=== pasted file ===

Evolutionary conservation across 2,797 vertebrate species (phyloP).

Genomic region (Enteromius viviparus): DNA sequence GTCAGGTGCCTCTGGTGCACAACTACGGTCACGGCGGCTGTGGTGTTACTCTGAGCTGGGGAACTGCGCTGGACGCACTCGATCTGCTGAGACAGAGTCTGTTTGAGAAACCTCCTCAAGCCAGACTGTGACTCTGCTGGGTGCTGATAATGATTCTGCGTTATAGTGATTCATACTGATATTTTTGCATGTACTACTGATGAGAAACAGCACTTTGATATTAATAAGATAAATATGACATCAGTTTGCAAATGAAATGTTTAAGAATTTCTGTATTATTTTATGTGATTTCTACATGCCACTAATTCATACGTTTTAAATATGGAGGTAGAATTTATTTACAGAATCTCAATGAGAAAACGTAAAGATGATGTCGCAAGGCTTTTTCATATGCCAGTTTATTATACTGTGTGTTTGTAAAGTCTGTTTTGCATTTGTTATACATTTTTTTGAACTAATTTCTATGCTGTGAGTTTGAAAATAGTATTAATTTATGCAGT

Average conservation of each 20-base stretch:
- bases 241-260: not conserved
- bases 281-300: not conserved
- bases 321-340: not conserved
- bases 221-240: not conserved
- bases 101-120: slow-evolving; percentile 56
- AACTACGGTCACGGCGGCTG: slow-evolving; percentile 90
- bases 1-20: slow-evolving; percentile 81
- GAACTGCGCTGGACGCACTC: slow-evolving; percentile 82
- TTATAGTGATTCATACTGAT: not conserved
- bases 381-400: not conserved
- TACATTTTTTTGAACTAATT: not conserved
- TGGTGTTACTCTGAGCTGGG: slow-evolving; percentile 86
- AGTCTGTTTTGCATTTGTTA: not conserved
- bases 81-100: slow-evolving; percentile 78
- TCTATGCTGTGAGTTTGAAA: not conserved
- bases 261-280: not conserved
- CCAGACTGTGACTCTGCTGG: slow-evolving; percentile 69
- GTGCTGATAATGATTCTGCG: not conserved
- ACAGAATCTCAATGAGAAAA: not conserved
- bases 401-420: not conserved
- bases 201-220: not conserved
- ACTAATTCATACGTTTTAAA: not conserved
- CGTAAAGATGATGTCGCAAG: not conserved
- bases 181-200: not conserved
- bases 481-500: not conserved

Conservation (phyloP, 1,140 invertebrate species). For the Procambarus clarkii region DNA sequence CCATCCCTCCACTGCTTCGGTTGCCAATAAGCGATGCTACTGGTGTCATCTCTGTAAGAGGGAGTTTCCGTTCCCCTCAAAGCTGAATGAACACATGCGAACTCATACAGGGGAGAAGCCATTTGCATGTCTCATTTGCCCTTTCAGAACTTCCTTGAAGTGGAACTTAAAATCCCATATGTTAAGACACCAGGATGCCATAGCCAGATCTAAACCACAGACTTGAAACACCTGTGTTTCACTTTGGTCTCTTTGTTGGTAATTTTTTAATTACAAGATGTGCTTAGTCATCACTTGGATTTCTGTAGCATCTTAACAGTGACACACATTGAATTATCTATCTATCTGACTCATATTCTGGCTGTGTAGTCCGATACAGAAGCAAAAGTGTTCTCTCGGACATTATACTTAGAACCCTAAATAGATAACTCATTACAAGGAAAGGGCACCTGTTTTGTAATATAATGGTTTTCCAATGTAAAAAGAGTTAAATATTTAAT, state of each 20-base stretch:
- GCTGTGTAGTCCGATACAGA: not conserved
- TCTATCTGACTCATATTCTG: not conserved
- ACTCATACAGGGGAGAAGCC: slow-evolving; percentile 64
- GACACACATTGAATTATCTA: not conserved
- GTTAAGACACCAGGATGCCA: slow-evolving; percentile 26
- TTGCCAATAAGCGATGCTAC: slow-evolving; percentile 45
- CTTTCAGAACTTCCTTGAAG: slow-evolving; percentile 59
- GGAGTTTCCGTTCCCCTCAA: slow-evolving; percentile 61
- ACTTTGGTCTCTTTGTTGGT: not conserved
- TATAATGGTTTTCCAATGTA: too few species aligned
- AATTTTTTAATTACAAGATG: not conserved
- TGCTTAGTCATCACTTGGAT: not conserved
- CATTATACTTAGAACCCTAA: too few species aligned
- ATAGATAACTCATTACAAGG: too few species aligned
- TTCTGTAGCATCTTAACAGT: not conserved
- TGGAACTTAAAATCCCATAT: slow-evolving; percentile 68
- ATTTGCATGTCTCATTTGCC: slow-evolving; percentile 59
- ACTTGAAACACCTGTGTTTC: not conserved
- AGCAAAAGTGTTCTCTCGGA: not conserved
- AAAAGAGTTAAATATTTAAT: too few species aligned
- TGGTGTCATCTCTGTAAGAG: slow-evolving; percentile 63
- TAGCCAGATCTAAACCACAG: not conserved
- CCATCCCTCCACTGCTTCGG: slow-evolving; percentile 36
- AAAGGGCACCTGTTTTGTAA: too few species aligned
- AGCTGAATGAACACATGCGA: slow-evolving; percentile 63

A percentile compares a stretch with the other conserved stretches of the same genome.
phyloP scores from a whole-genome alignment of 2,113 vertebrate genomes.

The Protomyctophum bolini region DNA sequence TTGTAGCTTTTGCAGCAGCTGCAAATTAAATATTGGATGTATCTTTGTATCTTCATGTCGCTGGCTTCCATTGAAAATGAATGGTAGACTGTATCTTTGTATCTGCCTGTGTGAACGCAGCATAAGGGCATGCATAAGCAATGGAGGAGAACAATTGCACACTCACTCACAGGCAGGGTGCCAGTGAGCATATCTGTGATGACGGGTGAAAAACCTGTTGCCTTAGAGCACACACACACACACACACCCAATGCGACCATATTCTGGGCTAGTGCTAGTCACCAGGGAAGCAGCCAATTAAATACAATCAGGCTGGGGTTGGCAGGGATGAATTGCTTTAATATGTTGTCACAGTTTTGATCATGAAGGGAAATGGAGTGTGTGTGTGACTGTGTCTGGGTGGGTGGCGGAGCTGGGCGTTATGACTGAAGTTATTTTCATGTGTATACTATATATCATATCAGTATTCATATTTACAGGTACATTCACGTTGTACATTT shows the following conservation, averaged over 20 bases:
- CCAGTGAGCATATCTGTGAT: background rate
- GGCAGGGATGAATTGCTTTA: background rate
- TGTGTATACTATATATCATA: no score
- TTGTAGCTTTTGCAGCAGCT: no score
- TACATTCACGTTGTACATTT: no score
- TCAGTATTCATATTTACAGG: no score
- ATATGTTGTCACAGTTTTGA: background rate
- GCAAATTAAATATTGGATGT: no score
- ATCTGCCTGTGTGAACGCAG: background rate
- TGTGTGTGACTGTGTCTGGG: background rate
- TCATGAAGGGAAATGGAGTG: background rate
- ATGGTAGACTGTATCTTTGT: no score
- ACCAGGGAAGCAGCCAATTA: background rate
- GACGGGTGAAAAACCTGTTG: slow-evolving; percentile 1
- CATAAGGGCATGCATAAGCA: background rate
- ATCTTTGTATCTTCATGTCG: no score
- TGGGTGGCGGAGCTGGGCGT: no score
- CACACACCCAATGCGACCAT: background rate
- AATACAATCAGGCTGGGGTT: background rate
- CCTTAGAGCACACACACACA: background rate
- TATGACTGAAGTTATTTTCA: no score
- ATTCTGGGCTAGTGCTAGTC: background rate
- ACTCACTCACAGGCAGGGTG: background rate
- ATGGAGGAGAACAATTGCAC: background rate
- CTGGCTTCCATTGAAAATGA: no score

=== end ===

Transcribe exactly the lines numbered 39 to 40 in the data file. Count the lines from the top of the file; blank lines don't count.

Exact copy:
- TATAATGGTTTTCCAATGTA: too few species aligned
- AATTTTTTAATTACAAGATG: not conserved